2.13.2006

Don't Make Any Plans

Back at Commerce after a couple days' rest. I expect the field today will probably be a little weaker than in the last few events, as the $540 buyin can't be that attractive to those pros who often post more than that in the blind. Structure is a little faster (40 minute levels, T2000 to start) but I've done fairly well with that.

Luck permitting I'll be here for the next nine days or so; back tomorrow if I make the money today, then Wednesday for the 1K supers, then Thursday onward for the main event (dare to dream!). Today should be a good warmup for the supers as I expect they'll have a similar structure.

I've been thinking back to how I went out in the last couple of events and trying to figure where I went wrong.

I went out of the $1500 on an admirably boneheaded play, of course - in retrospect he pretty much has to have a good pair to call the reraise there. With AK he's either going to jam or fold, because otherwise he's putting in more than a quarter of his stack to see a flop out of position and not absolutely certain where he is even if he flops top pair. Coulda used some deep game-theory think on that one. Once he sets me in I still think I have to call, as so many of my chips are in that even the three-outer is worth chasing, and I think he's going to be capable of making that move with TT or JJ. Lesson learned, anyway - the price of one mistake in a NL tourney can be very, very high.

The $2500 was a series of smaller errors. The hand that hurt the most was QQ vs. AA. The loose player on my right had opened for T400, I'd reraised to 1200, the short stack in the one seat went all-in for T1600 more, so I was getting a tiny bit better than 2-to-1 on my call. Yes, he did put in a third raise, but his stack was short enough and he was an active enough player that I put him on AA-TT or AK. He'd put his stack in very aggressively so maybe I gave a little more weight to AK than I should have.

The very next hand I got AKo, raised it, got two callers and whiffed the flop, folded to action when I realized I had zero fold equity even if I tried a bluff.

The hand I went out on... I dunno. Button limped, small blind completed, I checked. Yeah, I blew all my chips on a draw, but it was a big draw and I had reason to believe I had as many as 17 outs twice if I was called. (89T flop with two hearts; I had KhQh.) My flop checkraise was a massive overbet but I don't really care if I get the action or the pot at that point; taking the pot bumps my M up by 4 and winning gives me a much-needed double, and I want to get those chips in on the flop when I stand a pretty reasonable chance of being a favorite anyway. The button was very aggressive and would auto-bet when checked to. Unfortunately the button had QJ for the nuts on the flop. From the way he winced when I turned up my hand I'm ready to mark it as a good play that just didn't work out. I could tell the table was getting ready to play sheriff to my shortstack raises, having gone all-in four times without a caller, and I could have well gotten my money in later with a lot less than 40% or so of equity.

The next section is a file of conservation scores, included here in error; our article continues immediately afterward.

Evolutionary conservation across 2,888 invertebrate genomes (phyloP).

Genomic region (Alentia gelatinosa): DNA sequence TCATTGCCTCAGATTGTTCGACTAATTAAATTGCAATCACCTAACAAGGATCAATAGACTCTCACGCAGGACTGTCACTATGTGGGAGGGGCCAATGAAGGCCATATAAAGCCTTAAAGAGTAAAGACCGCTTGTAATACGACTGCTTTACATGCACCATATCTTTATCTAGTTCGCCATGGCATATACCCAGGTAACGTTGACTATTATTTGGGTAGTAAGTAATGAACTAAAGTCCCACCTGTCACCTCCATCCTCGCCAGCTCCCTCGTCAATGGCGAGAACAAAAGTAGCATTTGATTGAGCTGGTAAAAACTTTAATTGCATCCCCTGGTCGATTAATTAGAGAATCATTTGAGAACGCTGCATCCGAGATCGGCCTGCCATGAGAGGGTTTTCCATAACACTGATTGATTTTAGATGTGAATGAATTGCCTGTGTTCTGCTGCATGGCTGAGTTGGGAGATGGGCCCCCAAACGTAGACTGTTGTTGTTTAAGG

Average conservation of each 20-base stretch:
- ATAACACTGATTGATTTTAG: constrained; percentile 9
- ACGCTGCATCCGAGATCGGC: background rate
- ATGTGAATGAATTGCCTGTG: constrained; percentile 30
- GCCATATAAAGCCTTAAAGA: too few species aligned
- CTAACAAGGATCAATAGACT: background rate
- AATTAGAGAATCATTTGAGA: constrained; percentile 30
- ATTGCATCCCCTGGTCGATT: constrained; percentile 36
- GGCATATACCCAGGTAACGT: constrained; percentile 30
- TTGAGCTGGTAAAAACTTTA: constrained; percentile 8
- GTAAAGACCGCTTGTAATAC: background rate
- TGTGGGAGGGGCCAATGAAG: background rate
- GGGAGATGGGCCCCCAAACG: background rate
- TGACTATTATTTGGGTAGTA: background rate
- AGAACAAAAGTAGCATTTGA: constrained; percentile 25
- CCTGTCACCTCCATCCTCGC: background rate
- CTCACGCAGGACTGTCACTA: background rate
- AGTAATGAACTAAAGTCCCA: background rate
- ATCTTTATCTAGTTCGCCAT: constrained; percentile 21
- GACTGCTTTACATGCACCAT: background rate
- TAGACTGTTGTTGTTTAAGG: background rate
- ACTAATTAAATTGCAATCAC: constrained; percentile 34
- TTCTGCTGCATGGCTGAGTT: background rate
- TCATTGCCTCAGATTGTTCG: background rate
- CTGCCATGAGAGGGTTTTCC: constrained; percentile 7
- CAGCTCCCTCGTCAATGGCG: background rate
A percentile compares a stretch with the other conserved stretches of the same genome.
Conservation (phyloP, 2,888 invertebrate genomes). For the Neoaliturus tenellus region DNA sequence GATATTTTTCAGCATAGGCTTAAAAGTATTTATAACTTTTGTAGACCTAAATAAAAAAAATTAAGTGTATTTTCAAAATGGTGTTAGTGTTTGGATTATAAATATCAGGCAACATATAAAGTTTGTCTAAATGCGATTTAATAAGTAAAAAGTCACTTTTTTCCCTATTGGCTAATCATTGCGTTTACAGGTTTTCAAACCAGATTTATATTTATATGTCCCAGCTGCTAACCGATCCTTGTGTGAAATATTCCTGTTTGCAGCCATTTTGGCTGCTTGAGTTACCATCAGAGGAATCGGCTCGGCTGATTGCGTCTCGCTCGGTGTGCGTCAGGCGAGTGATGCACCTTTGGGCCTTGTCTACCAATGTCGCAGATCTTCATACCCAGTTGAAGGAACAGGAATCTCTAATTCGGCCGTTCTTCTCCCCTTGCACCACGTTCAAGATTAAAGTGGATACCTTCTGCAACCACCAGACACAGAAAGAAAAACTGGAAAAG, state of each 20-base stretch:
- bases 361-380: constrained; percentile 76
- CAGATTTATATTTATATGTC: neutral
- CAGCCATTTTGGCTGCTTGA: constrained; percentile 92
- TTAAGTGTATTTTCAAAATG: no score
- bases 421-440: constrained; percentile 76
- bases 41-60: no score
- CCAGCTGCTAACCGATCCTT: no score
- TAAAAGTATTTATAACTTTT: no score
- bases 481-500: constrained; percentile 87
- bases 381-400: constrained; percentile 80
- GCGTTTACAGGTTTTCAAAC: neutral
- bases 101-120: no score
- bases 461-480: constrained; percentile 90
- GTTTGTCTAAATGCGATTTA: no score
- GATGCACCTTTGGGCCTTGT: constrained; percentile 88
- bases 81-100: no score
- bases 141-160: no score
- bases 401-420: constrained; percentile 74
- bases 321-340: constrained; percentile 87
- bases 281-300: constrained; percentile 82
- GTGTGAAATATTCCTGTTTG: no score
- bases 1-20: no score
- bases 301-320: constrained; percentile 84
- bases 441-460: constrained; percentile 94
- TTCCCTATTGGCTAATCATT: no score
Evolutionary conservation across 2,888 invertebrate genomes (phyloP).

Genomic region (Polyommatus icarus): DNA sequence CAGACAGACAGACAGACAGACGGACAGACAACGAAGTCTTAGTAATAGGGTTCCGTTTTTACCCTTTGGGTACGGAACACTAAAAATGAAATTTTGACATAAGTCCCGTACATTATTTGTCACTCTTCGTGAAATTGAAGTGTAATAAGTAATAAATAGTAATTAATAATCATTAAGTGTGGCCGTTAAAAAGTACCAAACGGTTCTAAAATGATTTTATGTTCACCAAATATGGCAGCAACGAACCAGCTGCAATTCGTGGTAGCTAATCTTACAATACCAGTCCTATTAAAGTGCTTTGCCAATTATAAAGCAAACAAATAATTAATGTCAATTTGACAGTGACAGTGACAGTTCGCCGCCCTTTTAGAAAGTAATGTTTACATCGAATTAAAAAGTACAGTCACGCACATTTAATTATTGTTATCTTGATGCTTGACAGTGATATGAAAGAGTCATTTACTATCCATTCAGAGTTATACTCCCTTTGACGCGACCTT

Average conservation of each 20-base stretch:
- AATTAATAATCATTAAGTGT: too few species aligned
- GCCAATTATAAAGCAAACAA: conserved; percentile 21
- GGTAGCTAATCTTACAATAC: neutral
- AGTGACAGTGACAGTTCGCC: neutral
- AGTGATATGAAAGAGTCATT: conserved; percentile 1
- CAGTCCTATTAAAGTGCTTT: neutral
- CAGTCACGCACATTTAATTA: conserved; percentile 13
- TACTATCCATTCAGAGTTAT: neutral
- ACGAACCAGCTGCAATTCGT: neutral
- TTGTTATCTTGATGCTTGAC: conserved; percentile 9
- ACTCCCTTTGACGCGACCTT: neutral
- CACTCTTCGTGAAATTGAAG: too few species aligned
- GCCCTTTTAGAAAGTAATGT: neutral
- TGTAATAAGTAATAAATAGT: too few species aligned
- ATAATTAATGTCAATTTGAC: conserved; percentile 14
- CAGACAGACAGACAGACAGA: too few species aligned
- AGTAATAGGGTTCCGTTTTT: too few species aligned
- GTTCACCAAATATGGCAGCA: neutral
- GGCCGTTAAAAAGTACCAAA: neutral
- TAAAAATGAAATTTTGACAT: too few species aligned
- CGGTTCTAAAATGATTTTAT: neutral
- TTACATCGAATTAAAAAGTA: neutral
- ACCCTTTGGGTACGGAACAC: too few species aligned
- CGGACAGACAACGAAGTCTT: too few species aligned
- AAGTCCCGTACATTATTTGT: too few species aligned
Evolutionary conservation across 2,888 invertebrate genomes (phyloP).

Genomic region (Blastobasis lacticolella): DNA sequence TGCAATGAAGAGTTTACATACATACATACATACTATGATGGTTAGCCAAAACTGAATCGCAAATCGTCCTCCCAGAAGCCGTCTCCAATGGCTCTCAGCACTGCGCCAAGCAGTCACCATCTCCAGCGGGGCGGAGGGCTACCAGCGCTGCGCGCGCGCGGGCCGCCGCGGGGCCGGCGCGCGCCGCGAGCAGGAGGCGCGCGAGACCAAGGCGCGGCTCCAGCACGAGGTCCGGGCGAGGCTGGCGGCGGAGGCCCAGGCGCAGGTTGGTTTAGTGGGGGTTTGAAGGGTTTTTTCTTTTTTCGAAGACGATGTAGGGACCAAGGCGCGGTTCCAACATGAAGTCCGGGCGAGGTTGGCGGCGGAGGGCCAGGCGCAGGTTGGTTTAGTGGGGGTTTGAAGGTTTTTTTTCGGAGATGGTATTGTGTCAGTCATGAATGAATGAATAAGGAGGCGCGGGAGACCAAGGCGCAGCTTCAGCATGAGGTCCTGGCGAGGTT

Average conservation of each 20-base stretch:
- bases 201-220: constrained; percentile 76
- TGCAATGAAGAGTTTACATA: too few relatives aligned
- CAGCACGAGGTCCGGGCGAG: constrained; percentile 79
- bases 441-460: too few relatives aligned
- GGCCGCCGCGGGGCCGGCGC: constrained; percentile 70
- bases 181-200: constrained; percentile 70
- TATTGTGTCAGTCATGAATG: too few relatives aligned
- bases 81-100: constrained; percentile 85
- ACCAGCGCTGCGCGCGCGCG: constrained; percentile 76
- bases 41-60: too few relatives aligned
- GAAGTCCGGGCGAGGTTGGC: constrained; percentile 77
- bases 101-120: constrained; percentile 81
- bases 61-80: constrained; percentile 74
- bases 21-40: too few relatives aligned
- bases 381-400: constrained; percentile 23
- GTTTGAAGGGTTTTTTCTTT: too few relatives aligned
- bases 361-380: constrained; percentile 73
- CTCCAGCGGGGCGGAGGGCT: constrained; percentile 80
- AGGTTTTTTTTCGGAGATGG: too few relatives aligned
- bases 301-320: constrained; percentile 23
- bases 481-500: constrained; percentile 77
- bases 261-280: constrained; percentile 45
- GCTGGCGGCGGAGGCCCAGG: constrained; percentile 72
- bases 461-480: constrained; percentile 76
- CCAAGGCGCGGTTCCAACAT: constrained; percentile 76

On the other hand I went broke in an unraised pot. But I think check-calling that flop is out of the question and any raise on my part commits me. If I'd led the flop and he'd raised I probably would have shoved as well; the only way I think I can possibly get away from the hand is if I lead small and he smooth-calls on the flop, then I check and he makes a big enough turn bet to wreck my drawing odds, but given my stack and the possibility that a king or queen makes my hand good as well I think I have to press the fuck-it button and call anyway.

That's enough of a post-mortem for me. Time to stop thinking about the ghosts of hands past and worry about the future instead.

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